Over the years the blogging platform WordPress has ended up being incredibly popular and as a result a huge number of websites are running some version of WordPress these days. As of 2021 some stats put the number of WordPress installs at over 40% of all websites. In any case it's beyond any doubt that a huge number of websites use WordPress and given this huge popularity WordPress has become a target. So I'm looking through my logs the other day and as usual I get a lot of requests that are basically just automated WordPress vulnerability scans from various sources:
I've seen these sorts of things a number of times and I know what they are doing but I didn't know what the name people used for this type of attack was. This post is mostly just for the sake of my memory but it might be useful for other people to know what's going on.
When you see something like:
GET /wp-login.php GET /wordpress/wp-login.php GET /wp/wp-login.php
You are seeing a fairly straightforward attempt to probe if the site is running off WordPress. Less obvious is when you see a number of sequential requests like this:
GET /?author=1 GET /?author=2 GET /?author=3
What you are seeing here is a probing of what users are installed, this is known as user enumeration.
Unfortunately in some versions of WordPress this request will resolve to a 301 redirect that contains information about the user names corresponding to the ID. This information is then useful for trying to attempt to brute force passwords and other attacks. Unfortunately this redirect is enabled by default. Even more unfortunately the admin username is in this list and usually has the ID number 1.
It's fairly well known how to automate such a scan and that's what we are seeing here in these logs.
When you go to other services like YouTube and go to videos you'll notice in the URLs they use unique hashes instead of numbers for the videos. The reason is to make it hard to enumerate all the URLs that are available. I wish WordPress did something like this by default since this would stop a few this like this.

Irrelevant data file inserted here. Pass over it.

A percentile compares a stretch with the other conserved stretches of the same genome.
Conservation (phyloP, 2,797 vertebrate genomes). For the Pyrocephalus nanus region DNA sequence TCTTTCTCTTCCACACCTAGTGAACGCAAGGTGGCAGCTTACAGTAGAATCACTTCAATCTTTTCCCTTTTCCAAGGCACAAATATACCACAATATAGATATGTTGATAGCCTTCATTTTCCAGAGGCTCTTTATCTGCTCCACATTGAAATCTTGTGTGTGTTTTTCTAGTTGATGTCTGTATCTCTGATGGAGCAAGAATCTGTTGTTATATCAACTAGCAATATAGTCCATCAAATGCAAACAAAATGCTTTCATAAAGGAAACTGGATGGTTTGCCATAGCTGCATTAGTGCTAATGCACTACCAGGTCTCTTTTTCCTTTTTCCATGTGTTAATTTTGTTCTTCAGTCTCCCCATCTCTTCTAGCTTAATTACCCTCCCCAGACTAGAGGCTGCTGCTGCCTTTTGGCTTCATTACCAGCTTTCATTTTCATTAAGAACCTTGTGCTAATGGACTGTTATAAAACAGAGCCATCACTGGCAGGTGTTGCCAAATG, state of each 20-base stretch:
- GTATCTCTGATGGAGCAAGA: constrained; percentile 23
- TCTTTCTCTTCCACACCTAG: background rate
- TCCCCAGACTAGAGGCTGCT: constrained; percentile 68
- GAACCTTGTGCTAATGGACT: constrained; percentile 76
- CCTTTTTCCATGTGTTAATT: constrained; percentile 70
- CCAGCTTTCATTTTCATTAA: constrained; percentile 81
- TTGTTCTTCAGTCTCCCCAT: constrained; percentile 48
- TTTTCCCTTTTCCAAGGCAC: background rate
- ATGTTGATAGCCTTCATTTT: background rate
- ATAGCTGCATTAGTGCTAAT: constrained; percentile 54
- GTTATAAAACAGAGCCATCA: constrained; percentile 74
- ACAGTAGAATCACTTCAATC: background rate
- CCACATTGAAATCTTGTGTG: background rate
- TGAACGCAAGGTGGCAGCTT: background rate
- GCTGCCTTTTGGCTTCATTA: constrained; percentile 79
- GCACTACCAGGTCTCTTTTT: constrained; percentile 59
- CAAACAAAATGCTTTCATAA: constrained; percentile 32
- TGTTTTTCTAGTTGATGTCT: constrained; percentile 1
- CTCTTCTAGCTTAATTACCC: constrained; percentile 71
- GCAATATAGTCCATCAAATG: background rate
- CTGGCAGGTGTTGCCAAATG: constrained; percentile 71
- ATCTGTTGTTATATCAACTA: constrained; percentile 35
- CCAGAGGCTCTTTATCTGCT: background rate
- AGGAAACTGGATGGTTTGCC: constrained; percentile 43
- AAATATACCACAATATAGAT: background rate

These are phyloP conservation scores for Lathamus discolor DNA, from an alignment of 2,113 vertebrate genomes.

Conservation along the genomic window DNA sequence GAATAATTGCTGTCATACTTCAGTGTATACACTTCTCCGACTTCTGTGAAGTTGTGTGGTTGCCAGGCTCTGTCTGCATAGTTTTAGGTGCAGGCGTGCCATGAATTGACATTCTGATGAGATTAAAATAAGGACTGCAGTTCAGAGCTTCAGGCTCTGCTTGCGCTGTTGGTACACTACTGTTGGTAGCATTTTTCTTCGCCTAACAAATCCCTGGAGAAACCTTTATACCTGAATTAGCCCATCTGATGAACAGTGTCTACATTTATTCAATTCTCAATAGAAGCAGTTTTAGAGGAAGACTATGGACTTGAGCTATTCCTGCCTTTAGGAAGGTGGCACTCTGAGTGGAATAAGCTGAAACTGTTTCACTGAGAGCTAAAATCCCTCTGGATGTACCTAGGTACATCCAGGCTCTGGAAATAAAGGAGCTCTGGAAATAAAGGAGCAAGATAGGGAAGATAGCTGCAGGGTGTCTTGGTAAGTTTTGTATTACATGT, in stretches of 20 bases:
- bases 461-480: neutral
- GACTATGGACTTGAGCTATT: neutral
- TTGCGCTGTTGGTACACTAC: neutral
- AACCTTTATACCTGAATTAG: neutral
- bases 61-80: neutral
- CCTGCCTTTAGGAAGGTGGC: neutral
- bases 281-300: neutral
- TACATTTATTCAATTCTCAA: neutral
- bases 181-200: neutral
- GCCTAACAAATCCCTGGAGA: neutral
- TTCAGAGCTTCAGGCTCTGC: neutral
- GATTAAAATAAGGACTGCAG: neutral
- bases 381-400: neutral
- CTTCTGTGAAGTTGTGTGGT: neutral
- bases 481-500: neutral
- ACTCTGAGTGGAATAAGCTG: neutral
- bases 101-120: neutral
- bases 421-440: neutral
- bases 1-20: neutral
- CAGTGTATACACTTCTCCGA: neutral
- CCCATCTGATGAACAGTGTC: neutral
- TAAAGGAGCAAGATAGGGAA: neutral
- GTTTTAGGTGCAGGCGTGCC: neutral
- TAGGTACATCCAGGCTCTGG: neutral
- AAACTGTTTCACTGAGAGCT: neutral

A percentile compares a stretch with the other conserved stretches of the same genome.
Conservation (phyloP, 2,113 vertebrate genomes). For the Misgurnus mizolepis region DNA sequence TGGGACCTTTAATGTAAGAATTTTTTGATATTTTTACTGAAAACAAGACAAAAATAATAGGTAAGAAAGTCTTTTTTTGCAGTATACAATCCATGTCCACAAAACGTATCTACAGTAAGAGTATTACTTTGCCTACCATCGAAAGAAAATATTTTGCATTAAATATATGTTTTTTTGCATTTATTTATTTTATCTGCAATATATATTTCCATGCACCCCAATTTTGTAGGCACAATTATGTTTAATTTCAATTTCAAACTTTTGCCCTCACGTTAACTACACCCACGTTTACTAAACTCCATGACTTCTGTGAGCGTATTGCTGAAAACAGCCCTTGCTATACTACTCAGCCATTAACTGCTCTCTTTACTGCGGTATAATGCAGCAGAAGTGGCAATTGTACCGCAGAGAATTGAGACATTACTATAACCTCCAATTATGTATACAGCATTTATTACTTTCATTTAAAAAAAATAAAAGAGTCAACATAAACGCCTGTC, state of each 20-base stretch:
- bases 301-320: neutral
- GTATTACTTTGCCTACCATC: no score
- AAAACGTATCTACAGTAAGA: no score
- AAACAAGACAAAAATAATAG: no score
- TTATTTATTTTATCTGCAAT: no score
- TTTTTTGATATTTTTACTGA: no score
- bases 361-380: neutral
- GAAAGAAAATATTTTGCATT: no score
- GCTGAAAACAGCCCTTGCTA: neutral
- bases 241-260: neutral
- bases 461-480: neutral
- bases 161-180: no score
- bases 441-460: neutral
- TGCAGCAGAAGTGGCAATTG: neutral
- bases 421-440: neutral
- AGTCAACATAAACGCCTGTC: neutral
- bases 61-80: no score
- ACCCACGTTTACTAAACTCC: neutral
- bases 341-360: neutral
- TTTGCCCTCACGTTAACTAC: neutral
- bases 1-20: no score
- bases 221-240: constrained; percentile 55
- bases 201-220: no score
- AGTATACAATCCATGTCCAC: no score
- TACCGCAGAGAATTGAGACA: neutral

Now there's a few other interesting things in the logs too that I've seen lately
This is an endpoint that basically gives out all the information about the users in a JSON format. If this is enabled then there is no need to enumerate anything, you get everything in one go in a nicely formatted JSON response. Unfortunately before WordPress 4.7 this by default gave back all users, including users that have never made a post. This is especially annoying because people might have admin users that are deliberately not posting on the site.
Overall I find these WordPress defaults to be highly annoying since they make it easier for attackers to brute force the passwords on sites.
What I'd like to do about this
I run a statically generated site so these requests aren't something I'm personally worried about here. I also recommend to people that they statically generate the pages ahead of time for their WordPress sites if they can then serve these up because this is more secure and more performant than having WordPress also serving the webpages.
What I'd really like to do is use asyncIO1 to tarpit all these responses, a bit like this or this.
The only reason I haven't done this already is because I'm statically serving this site and setting up this tarpit would increase the hosting resources and maintenance I need for running this site.
Please note it is very important that you use AsyncIO to make this sort of tarpit because you'll have sockets open for a very long time. If you did this with other approaches you might just end up DOS-ing your own website by consuming all your system resources on holding sockets open if those sockets are running on something resource heavy like threads. Also please note that if you tarpit these responses like this you are awesome. ↩